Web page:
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British Airways to Retire All Boeing 747s 'With Immediate Effect'

Boeing's (NYSE: BA) stable of iconic plane brands has taken yet another hit from the COVID-19 pandemic.

Two months ago, Delta Air Lines made headlines when it announced plans to "permanently retire" all 18 Boeing 777 airplanes in its fleet. One month later, the news came down from north of the border that Air Canada is retiring its last Boeing 767.  

Now, it's the 747's turn.

A Boeing 747 airplane in flight

Image source: Boeing.

As the BBC reports this morning, U.K. flag carrier British Airways has confirmed that it will retire all 31 of its Boeing 747 jumbo jets "with immediate effect" -- 10% of the BA fleet. (BA's 747 fleet is the largest in the airline industry. Globally, about 500 747s remain in service today.)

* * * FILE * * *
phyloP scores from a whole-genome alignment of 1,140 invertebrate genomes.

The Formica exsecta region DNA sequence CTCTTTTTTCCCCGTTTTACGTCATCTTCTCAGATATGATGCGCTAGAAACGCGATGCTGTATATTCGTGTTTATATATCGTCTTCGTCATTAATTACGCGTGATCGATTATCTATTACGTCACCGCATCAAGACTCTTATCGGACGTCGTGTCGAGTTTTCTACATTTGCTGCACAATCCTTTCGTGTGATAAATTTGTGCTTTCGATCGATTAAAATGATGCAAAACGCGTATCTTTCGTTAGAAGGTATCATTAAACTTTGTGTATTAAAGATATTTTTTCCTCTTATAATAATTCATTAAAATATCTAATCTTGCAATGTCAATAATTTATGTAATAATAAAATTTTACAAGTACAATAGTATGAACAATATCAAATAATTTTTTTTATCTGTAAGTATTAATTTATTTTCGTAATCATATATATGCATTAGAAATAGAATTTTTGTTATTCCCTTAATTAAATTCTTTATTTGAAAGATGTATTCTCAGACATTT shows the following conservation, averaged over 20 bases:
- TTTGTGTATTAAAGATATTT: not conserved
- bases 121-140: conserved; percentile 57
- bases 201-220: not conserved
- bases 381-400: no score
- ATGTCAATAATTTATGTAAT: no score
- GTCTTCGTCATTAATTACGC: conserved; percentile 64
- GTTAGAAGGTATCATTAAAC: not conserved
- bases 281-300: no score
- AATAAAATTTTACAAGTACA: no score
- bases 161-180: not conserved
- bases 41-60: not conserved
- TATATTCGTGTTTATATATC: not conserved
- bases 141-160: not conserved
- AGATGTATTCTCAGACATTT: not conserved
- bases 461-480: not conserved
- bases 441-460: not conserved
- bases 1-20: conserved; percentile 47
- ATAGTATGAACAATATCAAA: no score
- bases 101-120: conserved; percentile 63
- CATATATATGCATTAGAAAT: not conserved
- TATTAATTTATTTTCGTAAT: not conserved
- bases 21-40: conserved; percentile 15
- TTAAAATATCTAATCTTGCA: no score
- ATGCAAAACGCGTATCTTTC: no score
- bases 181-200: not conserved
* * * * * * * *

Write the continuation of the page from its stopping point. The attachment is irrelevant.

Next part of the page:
The announcement marks the end of a nearly six-decade-long history of BA flying the 747, with the move depriving the airline of its fastest flyer. As the BBC points out, the 747 is the "fastest operating commercial plane, with a top speed of just over 650 mph."  

Coronavirus, of course, bears the blame. With air traffic down, airlines are feeling pressure to cut costs -- and the four-engine 747 is more expensive to operate than a twin-engine 787 or 777. Thus, as a British Airways spokesman explained, "It is unlikely our magnificent 'queen of the skies' will ever operate commercial services for British Airways again due to the downturn in travel caused by the COVID-19 global pandemic."

That being said, the blow isn't as heavy as it might sound for Boeing. The airplane maker has for some time been rumored to be winding down 747 production, and earlier this month, Bloomberg named 2022 the final year of the 747's production. British Airways itself was already planning to retire its fleet of 747s in 2024.

Today's announcement just moves up that date by four years.

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Rich Smith has no position in any of the stocks mentioned. The Motley Fool has no position in any of the stocks mentioned. The Motley Fool has a disclosure policy.

The views and opinions expressed herein are the views and opinions of the author and do not necessarily reflect those of Nasdaq, Inc.

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